Pattern Breaks on the Surface ECG: Can We Anticipate a Long Day Ahead?

    loading  Checking for direct PDF access through Ovid

Excerpt

In 1988, Miller et al.1 reported their experience with the correlation between 12‐lead electrocardiograms (ECG) and endocardial sites of ventricular tachycardia (VT) origin in patients with coronary artery disease. In this series of 182 VTs in 108 patients, they noted numerous precordial transition patterns, one of which was a “regression/growth” pattern, with loss of R waves in the mid‐precordial leads and then “regrowth” in the left precordial leads during right bundle branch block morphology VT. Limited additional clinical research has been published on precordial ECG pattern breaks in structural heart disease over the past 29 years. In the idiopathic VT literature, abrupt changes have been described in the LV summit but also on the opposite surface of the heart in the cardiac crux.2 Therefore, it appears that PVCs/VT arising from the basal aspect of the interventricular sulcus are prone to these pattern breaks whether anterior or posterior (Fig. 1).
In the current issue, Hiyashi et al.7 report their retrospective experience with outflow premature ventricular contractions (PVC)/VT demonstrating a pattern break in standard ECG lead V2. Loss of R wave amplitude in V2 relative to V1 and V3 correlated with an origin in close proximity to the left anterior descending artery (LAD) in 12 out of 130 patients in their experience with left bundle branch (LBBB) morphology PVCs. These PVCs demonstrated earliest sites of activation in four related anatomic regions, all with close proximity to the anterior interventricular sulcus: anteroseptal right ventricular outflow tract (RVOT), left coronary cusp (LCC), coronary venous system (anterior interventricular vein), and epicardium. The overall ablation success rate was lower than outflow sites of origin not associated with this ECG pattern (58% vs. 89%, P = 0.0125). Proximity to the left anterior descending (LAD) artery was a major limitation to success in these cases.
The authors, in describing their experience and findings, provide a number of valuable insights:
Idiopathic ventricular arrhythmias originating from the outflow tracts are generally considered “straightforward” from a mapping and ablation standpoint. Ablation success rates overall are high, often reported as greater than 80–90% in retrospective studies. A prospective randomized study by Ling et al.8 showed a 1‐year success rate of 80% in the ablation arm versus 12% in the antiarrhythmic arm. Due to this high reported success rate, these cases are not typically thought to require referral to an experienced VT ablation center. However, the majority of reported studies come from high volume institutions. Therefore, the real world success rate in less experienced centers is likely lower. In addition, a common misconception of idiopathic outflow PVCs/VT is that the origin is almost always from the RVOT. Yet, non‐RVOT origin arrhythmias are common, and due to the complex three‐dimensional anatomy of the outflow tracts and LV summit and the thin walled nature of the outflow tracts, relatively early signals may be seen in the RVOT, even when the actual site of origin is more distant. This fact can lead operators to spend unnecessary time mapping, and even delivering, radiofrequency lesions in the RVOT, which can be risky and result in collateral damage.9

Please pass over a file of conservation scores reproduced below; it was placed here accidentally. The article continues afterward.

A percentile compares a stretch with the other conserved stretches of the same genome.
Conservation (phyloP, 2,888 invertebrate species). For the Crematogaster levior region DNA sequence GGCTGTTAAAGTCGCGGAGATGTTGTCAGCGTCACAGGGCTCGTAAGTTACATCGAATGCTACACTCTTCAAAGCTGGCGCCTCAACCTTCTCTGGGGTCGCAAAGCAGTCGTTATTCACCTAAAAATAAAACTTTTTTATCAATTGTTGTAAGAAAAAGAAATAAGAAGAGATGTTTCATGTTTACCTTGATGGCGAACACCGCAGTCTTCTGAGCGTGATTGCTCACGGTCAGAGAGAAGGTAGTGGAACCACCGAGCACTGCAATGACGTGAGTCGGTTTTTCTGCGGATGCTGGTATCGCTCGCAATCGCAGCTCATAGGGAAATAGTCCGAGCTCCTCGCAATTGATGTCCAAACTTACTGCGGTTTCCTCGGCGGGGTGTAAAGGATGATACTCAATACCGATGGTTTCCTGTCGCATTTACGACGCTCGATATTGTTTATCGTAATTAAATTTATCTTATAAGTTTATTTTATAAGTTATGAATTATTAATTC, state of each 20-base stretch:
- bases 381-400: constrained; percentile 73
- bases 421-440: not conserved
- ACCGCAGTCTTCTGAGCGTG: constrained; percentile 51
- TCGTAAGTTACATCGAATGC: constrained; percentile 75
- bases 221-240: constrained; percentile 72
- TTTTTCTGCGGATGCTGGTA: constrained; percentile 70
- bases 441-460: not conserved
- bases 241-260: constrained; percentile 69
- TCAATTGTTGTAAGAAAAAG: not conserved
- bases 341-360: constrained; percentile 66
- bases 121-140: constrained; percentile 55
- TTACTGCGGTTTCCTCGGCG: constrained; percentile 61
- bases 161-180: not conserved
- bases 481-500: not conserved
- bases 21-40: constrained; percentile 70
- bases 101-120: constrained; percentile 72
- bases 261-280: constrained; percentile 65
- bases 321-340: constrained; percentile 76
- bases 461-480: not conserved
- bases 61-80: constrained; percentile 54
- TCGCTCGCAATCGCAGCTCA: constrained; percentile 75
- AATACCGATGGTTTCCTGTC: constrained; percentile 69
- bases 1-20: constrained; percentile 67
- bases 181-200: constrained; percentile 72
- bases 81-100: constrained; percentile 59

Numerous reports have been published by the current group and others regarding ECG localization of PVCs, which may help avoid the aforementioned problem of assuming all outflow PVCs/VT originate from the RVOT. Some studies are beneficial for procedural planning—differentiating RVOT from CC helps with access planning, for example. However, while differentiation of left versus right‐sided origin is important, understanding when you are dealing with a complex substrate/region, associated with lower success rates, may be of incremental importance.
    loading  Loading Related Articles